Clarity comes when we shed all of the barriers, confusion, distractions, indulgences and excuses that get in the way of what we really want. Without this clarity we struggle in a cloud of confusion, distraction and ambiguity. We end up feeling overwhelmed and delay important decisions and procrastinate on tasks. We fail to recognise that we, and the systems, traditions and expectations we hold so tightly to, may actually be a key part of the problem that we are busy externalising for others to take responsibility for.
My point here is that no matter how well intentioned the gathering of affected people might be, it can only really serve as a forum for expressing concerns and sharing grievances. Without the mirror work and personal clarity described by Ginwright, it’s unlikely there’ll be any ownership of the fact that a part of the problem exists in the room.
- It’s difficult to lead if you don’t know why! – Clarity is tied also to our sense of purpose. When we are unclear and vague, we can simply cannot practice transformative leadership because we lose sight of our destination. This is compounded when that sense of purpose is something that is missing from our corporate understanding. I see this as a particular issue in our education system today. After years of reform efforts and the introduction of different regimes or point solutions, I’d argue that we’ve lost sight of the purpose we have for our education system.
If you asked any group of educators to explain what the purpose (i.e. our ‘why’, our aspiration) of the NZ education system is I’d wager you’d get as many different answers as there are people you asked. This could be difficult if they were all from one school. There are many schools that have done an excellent job of defining their ‘why’ and regularly referencing this with staff and the community – but there’s no real evidence of a common sense of purpose for the whole of our system.
I realise now that there’ll be a number of people who will defensively point me to statements that exist on different websites – but of that’s the case, why do so many educators struggle to recall these, and why don’t we see our system leaders more regularly in the media inspiring us to work together towards these aspirational goals?
- We lack change literacy – Simply put, we don’t understand how to lead change, or even how to lead in a time of change. in a conversation with a colleague this afternoon we were discussing the qualities of principalship, and what is required to operate effectively as an education leader in today’s world. My response was change literacy (to add yet another term to our lexicon of educational jargon). My reason for this is that we live in a VUCA world, where change is the constant and the idea of achieving again the ‘stable state‘ is simply not possible.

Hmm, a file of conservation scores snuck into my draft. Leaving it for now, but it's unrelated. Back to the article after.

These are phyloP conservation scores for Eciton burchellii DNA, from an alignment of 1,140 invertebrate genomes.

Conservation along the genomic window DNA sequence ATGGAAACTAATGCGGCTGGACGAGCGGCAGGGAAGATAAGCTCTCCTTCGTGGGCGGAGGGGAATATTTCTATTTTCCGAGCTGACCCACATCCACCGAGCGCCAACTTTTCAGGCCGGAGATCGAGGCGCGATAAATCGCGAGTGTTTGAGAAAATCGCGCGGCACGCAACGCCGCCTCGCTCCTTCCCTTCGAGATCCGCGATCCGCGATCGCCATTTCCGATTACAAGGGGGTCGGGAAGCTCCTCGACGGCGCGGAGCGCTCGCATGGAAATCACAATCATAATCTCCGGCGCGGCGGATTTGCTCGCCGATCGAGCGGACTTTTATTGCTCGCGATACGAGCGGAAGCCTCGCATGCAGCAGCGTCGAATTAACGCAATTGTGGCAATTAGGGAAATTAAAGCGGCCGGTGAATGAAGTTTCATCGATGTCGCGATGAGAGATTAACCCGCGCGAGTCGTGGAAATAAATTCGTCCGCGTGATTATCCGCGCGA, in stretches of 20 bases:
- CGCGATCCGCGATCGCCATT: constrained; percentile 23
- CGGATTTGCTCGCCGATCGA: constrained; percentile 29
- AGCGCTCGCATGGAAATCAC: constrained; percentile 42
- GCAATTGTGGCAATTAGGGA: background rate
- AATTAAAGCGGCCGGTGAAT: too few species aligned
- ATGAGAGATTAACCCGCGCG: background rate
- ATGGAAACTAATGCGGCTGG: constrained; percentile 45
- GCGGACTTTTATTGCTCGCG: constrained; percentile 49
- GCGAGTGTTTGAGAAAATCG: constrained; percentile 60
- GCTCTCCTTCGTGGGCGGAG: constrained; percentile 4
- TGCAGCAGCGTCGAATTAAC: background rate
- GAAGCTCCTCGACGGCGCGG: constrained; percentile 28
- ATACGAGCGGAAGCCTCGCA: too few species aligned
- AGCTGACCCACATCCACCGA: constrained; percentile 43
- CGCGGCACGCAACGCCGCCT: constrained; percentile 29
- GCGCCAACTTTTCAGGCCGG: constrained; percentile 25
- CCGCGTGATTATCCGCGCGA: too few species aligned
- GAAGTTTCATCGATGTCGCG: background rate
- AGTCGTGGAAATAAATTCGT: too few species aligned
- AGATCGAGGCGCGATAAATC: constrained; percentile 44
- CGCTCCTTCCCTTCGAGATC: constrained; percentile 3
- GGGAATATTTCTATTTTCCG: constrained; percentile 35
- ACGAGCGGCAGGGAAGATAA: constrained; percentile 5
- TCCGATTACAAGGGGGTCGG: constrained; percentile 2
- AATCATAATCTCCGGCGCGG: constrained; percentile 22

In education we’re constantly bombarded with change, usually imposed change, change that we’re expected to implement or take responsibility for – be it change in curriculum, health and safety demands, roll growth, change in pedagogical practices for literacy etc. We all assume that those who are mandating the have a valid reason for it, and that it will produce the anticipated results – eventually in terms of outcomes for learners as they are or should be at the peak of our education value chain.
Too often we end up implementing point solutions in response to the problems we face (such as those identified by the NZEI principals above) and while not arguing the merit of these as possible solutions, we fail to understand or align these things with a theory of change that has been developed to demonstrate the causal links (or intervention logic) between the particular intervention (or ‘solution’) and our overall goals for our education system.
Not sure. if this is helpful or clarifying, but it’s certainly been a useful exercise teasing out what I’m thinking. It’s not meant to disrespect any of those who are putting in tireless hours to support their colleagues, or to those who have given up a day to address the concerns they share – I only hope that somewhere in the mix there is the will, the expertise and the commitment to address some (all?) of the things I’ve reflected on here to help us move from a position of suggesting solutions to a where we might achieve a truly transformative set of actions that will genuinely change how we work as a system, how we serve those learners in our schools and classrooms and ultimately, how all of this will contribute to a equitable and thriving future for Aotearoa/New Zealand. You can count me in on that!